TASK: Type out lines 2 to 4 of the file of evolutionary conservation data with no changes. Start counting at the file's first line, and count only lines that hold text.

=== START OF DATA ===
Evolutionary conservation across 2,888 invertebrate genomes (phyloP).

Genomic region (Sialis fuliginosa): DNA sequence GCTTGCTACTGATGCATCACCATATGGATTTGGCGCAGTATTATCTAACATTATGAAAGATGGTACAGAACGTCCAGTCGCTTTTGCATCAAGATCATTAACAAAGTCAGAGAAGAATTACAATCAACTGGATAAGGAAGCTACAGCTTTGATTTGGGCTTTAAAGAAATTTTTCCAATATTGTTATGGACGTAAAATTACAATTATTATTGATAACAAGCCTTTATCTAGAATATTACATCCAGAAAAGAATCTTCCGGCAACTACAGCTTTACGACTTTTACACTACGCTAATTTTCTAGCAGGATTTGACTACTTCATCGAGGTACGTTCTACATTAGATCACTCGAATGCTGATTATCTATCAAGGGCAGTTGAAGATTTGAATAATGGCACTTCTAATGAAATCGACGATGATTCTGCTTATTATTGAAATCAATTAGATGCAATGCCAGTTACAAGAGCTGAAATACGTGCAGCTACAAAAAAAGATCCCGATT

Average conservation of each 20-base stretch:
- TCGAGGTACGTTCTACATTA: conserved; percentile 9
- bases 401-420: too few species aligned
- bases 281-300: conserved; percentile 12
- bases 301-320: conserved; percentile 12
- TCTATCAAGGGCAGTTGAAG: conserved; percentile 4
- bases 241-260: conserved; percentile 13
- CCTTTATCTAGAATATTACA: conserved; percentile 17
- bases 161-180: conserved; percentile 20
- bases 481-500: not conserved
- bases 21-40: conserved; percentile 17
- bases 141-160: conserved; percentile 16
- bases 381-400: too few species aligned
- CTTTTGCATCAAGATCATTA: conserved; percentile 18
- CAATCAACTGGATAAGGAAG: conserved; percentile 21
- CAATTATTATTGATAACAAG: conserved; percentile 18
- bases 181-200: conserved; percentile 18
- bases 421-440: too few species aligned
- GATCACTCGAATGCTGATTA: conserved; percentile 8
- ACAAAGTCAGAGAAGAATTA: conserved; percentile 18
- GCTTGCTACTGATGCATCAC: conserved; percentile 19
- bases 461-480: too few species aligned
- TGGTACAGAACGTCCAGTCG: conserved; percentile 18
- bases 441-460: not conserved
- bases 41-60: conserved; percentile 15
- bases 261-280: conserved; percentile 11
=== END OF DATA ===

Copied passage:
Genomic region (Sialis fuliginosa): DNA sequence GCTTGCTACTGATGCATCACCATATGGATTTGGCGCAGTATTATCTAACATTATGAAAGATGGTACAGAACGTCCAGTCGCTTTTGCATCAAGATCATTAACAAAGTCAGAGAAGAATTACAATCAACTGGATAAGGAAGCTACAGCTTTGATTTGGGCTTTAAAGAAATTTTTCCAATATTGTTATGGACGTAAAATTACAATTATTATTGATAACAAGCCTTTATCTAGAATATTACATCCAGAAAAGAATCTTCCGGCAACTACAGCTTTACGACTTTTACACTACGCTAATTTTCTAGCAGGATTTGACTACTTCATCGAGGTACGTTCTACATTAGATCACTCGAATGCTGATTATCTATCAAGGGCAGTTGAAGATTTGAATAATGGCACTTCTAATGAAATCGACGATGATTCTGCTTATTATTGAAATCAATTAGATGCAATGCCAGTTACAAGAGCTGAAATACGTGCAGCTACAAAAAAAGATCCCGATT

Average conservation of each 20-base stretch:
- TCGAGGTACGTTCTACATTA: conserved; percentile 9